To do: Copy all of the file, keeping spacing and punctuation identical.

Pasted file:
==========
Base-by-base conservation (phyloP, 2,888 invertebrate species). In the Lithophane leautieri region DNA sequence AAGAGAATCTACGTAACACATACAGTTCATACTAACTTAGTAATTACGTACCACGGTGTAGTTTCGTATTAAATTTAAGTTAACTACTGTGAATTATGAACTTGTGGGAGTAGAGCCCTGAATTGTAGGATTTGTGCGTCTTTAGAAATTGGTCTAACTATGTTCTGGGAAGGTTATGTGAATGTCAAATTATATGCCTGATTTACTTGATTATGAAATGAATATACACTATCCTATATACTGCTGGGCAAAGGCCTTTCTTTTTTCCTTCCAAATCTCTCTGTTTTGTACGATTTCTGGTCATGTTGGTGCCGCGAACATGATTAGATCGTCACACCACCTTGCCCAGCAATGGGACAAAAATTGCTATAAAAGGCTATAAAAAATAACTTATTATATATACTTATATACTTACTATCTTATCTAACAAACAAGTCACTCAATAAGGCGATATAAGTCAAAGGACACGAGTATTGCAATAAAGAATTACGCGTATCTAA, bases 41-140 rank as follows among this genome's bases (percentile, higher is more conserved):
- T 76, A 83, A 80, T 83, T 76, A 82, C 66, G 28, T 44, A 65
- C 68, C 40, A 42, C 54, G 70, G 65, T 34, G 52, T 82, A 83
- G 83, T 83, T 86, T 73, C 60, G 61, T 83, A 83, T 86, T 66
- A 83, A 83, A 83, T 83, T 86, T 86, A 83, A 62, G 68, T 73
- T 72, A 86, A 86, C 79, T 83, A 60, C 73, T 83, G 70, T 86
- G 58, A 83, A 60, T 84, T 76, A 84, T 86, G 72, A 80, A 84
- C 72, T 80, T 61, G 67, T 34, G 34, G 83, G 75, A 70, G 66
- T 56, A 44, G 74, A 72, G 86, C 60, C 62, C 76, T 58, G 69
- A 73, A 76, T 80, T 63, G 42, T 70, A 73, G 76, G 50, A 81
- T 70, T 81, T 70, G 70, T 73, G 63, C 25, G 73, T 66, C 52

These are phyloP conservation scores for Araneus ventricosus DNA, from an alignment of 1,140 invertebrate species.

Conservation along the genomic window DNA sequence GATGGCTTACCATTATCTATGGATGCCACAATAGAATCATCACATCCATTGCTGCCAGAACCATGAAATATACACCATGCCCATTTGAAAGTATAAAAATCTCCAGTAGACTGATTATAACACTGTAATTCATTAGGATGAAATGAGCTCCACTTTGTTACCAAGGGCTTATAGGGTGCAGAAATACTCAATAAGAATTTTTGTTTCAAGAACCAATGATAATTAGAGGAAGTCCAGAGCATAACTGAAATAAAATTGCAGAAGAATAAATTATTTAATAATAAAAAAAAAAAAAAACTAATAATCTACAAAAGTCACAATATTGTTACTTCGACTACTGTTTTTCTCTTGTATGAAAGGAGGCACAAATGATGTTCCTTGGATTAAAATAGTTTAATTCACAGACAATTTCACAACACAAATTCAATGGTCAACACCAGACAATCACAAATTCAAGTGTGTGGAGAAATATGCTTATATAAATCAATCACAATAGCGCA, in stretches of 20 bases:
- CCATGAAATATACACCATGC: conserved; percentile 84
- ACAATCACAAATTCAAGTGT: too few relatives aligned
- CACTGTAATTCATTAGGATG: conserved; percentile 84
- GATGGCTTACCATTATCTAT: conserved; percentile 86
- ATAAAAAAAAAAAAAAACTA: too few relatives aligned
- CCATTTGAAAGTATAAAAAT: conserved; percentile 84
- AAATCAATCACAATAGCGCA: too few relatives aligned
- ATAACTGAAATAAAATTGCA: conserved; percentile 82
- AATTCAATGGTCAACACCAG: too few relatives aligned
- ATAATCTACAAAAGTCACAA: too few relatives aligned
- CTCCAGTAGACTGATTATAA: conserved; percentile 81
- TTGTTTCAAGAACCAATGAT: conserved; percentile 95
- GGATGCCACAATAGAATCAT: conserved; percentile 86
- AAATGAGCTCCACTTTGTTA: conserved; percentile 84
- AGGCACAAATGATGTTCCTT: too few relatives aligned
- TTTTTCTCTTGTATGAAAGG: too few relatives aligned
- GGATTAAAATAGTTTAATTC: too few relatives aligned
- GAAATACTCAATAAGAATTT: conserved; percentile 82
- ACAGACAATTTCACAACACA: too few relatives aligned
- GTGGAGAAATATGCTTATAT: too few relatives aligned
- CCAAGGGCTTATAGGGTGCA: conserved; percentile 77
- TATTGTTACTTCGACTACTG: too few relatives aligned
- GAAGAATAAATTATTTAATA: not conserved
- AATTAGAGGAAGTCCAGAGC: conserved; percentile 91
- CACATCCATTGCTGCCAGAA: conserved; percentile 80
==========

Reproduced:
Base-by-base conservation (phyloP, 2,888 invertebrate species). In the Lithophane leautieri region DNA sequence AAGAGAATCTACGTAACACATACAGTTCATACTAACTTAGTAATTACGTACCACGGTGTAGTTTCGTATTAAATTTAAGTTAACTACTGTGAATTATGAACTTGTGGGAGTAGAGCCCTGAATTGTAGGATTTGTGCGTCTTTAGAAATTGGTCTAACTATGTTCTGGGAAGGTTATGTGAATGTCAAATTATATGCCTGATTTACTTGATTATGAAATGAATATACACTATCCTATATACTGCTGGGCAAAGGCCTTTCTTTTTTCCTTCCAAATCTCTCTGTTTTGTACGATTTCTGGTCATGTTGGTGCCGCGAACATGATTAGATCGTCACACCACCTTGCCCAGCAATGGGACAAAAATTGCTATAAAAGGCTATAAAAAATAACTTATTATATATACTTATATACTTACTATCTTATCTAACAAACAAGTCACTCAATAAGGCGATATAAGTCAAAGGACACGAGTATTGCAATAAAGAATTACGCGTATCTAA, bases 41-140 rank as follows among this genome's bases (percentile, higher is more conserved):
- T 76, A 83, A 80, T 83, T 76, A 82, C 66, G 28, T 44, A 65
- C 68, C 40, A 42, C 54, G 70, G 65, T 34, G 52, T 82, A 83
- G 83, T 83, T 86, T 73, C 60, G 61, T 83, A 83, T 86, T 66
- A 83, A 83, A 83, T 83, T 86, T 86, A 83, A 62, G 68, T 73
- T 72, A 86, A 86, C 79, T 83, A 60, C 73, T 83, G 70, T 86
- G 58, A 83, A 60, T 84, T 76, A 84, T 86, G 72, A 80, A 84
- C 72, T 80, T 61, G 67, T 34, G 34, G 83, G 75, A 70, G 66
- T 56, A 44, G 74, A 72, G 86, C 60, C 62, C 76, T 58, G 69
- A 73, A 76, T 80, T 63, G 42, T 70, A 73, G 76, G 50, A 81
- T 70, T 81, T 70, G 70, T 73, G 63, C 25, G 73, T 66, C 52

These are phyloP conservation scores for Araneus ventricosus DNA, from an alignment of 1,140 invertebrate species.

Conservation along the genomic window DNA sequence GATGGCTTACCATTATCTATGGATGCCACAATAGAATCATCACATCCATTGCTGCCAGAACCATGAAATATACACCATGCCCATTTGAAAGTATAAAAATCTCCAGTAGACTGATTATAACACTGTAATTCATTAGGATGAAATGAGCTCCACTTTGTTACCAAGGGCTTATAGGGTGCAGAAATACTCAATAAGAATTTTTGTTTCAAGAACCAATGATAATTAGAGGAAGTCCAGAGCATAACTGAAATAAAATTGCAGAAGAATAAATTATTTAATAATAAAAAAAAAAAAAAACTAATAATCTACAAAAGTCACAATATTGTTACTTCGACTACTGTTTTTCTCTTGTATGAAAGGAGGCACAAATGATGTTCCTTGGATTAAAATAGTTTAATTCACAGACAATTTCACAACACAAATTCAATGGTCAACACCAGACAATCACAAATTCAAGTGTGTGGAGAAATATGCTTATATAAATCAATCACAATAGCGCA, in stretches of 20 bases:
- CCATGAAATATACACCATGC: conserved; percentile 84
- ACAATCACAAATTCAAGTGT: too few relatives aligned
- CACTGTAATTCATTAGGATG: conserved; percentile 84
- GATGGCTTACCATTATCTAT: conserved; percentile 86
- ATAAAAAAAAAAAAAAACTA: too few relatives aligned
- CCATTTGAAAGTATAAAAAT: conserved; percentile 84
- AAATCAATCACAATAGCGCA: too few relatives aligned
- ATAACTGAAATAAAATTGCA: conserved; percentile 82
- AATTCAATGGTCAACACCAG: too few relatives aligned
- ATAATCTACAAAAGTCACAA: too few relatives aligned
- CTCCAGTAGACTGATTATAA: conserved; percentile 81
- TTGTTTCAAGAACCAATGAT: conserved; percentile 95
- GGATGCCACAATAGAATCAT: conserved; percentile 86
- AAATGAGCTCCACTTTGTTA: conserved; percentile 84
- AGGCACAAATGATGTTCCTT: too few relatives aligned
- TTTTTCTCTTGTATGAAAGG: too few relatives aligned
- GGATTAAAATAGTTTAATTC: too few relatives aligned
- GAAATACTCAATAAGAATTT: conserved; percentile 82
- ACAGACAATTTCACAACACA: too few relatives aligned
- GTGGAGAAATATGCTTATAT: too few relatives aligned
- CCAAGGGCTTATAGGGTGCA: conserved; percentile 77
- TATTGTTACTTCGACTACTG: too few relatives aligned
- GAAGAATAAATTATTTAATA: not conserved
- AATTAGAGGAAGTCCAGAGC: conserved; percentile 91
- CACATCCATTGCTGCCAGAA: conserved; percentile 80